Types of Planning
Major and Minor plans
STEPS IN PLANNING Setting Organisational Objectives Analyzing and evaluating the environments Identifying alternative ways of achieving the objectives Developing planning premises upon which each alternative is based Deciding the planning horizon Evaluating the alternatives and choosing the best alternative Developing plans to pursue chosen alternatives Implementing the plan Controlling and evaluating the results
Planning Through Management by Objectives (MBO) – Peter Drucker-1954
MBO: The Philosophy of management that emphasizes the setting of agreed on objectives by managers and their subordinates and the use of these objectives as the primary base of motivation, evaluation and control efforts.
MBO represents a way of thinking that concentrates on achieving results. It forces management to plan explicitly, provides a systematic and rational approach to management and helps prevent “ Management by crisis”.
MBO emphasizes measurable achievements and results (Management for results) and active participation in objective setting at all levels of management.
Today MBO is used in Linking Goals/objectives and plans.
Also used in assessing performance of individuals and for rewarding contributions of individuals as a means of motivation.
Step 1: Top management’s support and commitment.
Step 2: Establishing long-range objectives and plans( Developing over-all organisational goals or objectives)
Step 3: Establishing Specific Shorter-term Organisational Objectives
Step 4: Establishing Individual performance objectives and standards of performance for Individuals (formulating action plans)
Step 5: Appraising Results
Advantages and Disadvantages of MBO
Aids coordination of goals/objectives and plans
Helps clarify priorities and expectations
Fosters employee motivation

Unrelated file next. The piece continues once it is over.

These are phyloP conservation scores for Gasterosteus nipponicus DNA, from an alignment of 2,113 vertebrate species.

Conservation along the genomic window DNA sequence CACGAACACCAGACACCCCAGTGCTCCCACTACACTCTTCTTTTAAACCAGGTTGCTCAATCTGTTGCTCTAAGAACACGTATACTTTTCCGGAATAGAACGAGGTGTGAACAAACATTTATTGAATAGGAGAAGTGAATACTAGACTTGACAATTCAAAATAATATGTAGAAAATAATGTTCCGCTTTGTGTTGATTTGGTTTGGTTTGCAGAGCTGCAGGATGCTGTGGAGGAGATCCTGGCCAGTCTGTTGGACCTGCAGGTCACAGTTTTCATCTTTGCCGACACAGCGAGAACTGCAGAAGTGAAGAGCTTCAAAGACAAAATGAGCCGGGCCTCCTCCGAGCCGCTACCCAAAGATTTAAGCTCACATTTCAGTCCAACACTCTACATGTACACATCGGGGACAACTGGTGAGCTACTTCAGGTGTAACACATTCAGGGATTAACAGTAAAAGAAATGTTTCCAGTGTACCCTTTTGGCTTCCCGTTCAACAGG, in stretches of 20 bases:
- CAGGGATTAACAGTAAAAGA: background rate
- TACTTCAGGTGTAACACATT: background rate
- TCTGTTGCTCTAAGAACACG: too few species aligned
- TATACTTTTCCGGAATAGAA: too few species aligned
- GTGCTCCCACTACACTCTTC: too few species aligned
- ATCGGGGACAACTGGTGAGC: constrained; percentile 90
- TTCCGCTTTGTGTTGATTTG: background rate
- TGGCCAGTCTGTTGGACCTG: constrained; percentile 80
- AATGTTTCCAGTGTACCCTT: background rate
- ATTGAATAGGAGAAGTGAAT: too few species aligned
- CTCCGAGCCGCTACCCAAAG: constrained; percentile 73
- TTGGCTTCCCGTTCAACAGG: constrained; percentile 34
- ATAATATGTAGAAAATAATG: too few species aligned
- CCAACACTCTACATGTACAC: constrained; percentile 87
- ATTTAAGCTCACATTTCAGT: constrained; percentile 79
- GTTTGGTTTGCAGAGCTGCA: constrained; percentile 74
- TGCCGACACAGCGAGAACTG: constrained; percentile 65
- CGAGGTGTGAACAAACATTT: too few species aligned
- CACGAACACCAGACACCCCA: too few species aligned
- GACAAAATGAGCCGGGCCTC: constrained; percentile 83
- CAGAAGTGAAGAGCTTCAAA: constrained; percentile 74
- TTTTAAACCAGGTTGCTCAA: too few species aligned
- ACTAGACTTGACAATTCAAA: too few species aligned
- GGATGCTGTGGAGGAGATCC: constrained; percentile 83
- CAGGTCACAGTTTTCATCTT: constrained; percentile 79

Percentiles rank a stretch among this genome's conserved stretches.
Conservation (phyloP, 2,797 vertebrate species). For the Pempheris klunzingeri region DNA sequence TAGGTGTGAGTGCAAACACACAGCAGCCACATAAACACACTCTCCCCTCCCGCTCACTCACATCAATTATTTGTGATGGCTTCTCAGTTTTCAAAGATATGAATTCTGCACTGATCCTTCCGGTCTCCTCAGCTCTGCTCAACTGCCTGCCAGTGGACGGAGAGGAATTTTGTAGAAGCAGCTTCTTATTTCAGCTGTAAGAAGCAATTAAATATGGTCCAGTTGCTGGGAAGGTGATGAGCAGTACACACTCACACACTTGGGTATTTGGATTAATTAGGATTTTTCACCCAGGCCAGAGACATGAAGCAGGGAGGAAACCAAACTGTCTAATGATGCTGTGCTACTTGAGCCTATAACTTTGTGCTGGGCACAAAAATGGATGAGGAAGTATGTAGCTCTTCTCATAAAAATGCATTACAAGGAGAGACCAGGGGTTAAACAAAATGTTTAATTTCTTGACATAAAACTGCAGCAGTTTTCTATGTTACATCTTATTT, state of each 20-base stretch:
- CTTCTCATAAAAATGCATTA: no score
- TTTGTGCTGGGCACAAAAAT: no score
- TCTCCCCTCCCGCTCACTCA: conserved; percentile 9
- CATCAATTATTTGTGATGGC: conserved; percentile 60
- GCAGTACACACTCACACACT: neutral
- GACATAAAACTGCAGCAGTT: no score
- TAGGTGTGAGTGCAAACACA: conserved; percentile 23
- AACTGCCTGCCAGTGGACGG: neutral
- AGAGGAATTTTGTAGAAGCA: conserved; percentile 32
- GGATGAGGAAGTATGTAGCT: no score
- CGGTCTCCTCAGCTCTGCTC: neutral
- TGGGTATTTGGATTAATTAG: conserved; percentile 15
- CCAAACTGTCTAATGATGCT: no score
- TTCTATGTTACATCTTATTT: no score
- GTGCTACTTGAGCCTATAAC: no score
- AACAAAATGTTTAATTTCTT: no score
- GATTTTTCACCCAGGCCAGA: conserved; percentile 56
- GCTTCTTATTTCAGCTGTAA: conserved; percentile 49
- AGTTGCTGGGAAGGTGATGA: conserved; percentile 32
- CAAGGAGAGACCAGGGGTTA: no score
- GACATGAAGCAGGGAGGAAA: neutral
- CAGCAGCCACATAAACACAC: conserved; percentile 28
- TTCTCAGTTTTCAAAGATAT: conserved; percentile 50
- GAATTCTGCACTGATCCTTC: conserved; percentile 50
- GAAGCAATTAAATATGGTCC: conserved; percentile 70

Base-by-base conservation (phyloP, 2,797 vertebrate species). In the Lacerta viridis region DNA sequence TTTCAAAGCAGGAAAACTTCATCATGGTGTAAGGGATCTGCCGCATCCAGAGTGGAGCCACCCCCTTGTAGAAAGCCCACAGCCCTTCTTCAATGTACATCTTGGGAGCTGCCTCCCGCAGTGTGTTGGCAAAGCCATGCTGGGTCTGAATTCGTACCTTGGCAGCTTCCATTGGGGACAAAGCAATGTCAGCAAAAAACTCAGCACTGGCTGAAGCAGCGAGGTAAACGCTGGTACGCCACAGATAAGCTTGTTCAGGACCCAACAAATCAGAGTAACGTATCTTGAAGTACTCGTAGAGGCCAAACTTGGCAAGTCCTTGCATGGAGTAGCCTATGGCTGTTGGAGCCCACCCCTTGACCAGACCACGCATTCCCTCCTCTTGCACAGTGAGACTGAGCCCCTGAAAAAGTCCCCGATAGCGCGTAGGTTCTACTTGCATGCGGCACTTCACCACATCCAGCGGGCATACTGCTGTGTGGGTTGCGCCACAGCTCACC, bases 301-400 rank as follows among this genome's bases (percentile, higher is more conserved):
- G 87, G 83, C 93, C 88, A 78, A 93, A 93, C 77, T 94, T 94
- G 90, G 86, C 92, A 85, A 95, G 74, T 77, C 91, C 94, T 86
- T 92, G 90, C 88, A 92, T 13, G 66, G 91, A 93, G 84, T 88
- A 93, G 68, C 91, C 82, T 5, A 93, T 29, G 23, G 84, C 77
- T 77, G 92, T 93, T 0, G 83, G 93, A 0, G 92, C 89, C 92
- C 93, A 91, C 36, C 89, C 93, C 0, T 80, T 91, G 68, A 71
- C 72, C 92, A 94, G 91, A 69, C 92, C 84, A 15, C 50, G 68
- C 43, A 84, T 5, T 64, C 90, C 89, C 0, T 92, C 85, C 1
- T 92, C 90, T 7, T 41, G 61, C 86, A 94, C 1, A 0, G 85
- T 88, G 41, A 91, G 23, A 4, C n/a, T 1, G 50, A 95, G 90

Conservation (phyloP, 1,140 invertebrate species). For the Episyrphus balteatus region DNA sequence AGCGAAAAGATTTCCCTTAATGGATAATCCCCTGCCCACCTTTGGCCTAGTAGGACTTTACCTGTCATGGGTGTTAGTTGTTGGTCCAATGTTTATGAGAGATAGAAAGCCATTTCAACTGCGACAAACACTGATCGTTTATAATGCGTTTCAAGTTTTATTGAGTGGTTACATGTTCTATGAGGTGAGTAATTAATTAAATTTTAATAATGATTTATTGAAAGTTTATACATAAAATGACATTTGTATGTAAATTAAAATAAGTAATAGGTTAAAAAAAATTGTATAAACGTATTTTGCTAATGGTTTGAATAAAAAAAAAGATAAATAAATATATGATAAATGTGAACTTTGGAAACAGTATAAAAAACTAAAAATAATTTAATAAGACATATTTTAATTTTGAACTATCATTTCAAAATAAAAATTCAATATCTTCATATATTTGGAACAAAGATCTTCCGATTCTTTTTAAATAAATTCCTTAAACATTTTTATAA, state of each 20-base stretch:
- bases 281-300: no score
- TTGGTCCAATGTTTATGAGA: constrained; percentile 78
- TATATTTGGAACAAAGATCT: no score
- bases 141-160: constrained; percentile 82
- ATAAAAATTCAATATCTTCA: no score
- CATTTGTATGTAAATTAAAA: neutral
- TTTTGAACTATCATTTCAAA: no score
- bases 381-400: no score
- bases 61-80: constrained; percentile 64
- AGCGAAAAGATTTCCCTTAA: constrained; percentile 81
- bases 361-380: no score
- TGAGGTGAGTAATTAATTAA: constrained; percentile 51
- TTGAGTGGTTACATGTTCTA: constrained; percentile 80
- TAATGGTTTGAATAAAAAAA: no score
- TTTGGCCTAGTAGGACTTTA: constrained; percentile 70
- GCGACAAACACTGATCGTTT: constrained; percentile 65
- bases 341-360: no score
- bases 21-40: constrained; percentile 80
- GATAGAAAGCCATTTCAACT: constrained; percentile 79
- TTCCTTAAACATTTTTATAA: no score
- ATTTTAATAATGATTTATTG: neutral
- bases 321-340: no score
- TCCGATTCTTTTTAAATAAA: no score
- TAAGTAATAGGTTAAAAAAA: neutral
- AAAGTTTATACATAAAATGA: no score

Enables managers to think about planning for results rather that merely planning for work.
Motivates managers to accept goals and achieve them
Provides clear standards of control
Tends to fail if strong commitment from top management does not exist.
Necessitates considerable training of managers
Can be misused as a punitive device.
Over emphasis on quantitative goals/objectives.
Difficulty in applying goal-oriented planning in a very dynamic and complex environment.
Difficulty in converting broad overall objectives into detailed unit objectives.
Levels of Strategies:
1.Corporate level- activities which define overall character & mission of the organisation.
2. Business unit level: competitive strategy
3. Functional level
The feasibility of using any one alternative to achieve organisational objective is determined by the planning premises or assumptions on which the alternative is based.
Internal premises : Sales forecasts, Capital investment. Competence of mgmt etc
External premises : General business/economic environment, technological changes, Govt policies and regulations.
Tangible premises : Quantitative measurement such as population growth, industry demand etc.
Intangible Premises : Qualitatively measure, for ex: political stability. Business and economic environment, attitudes etc.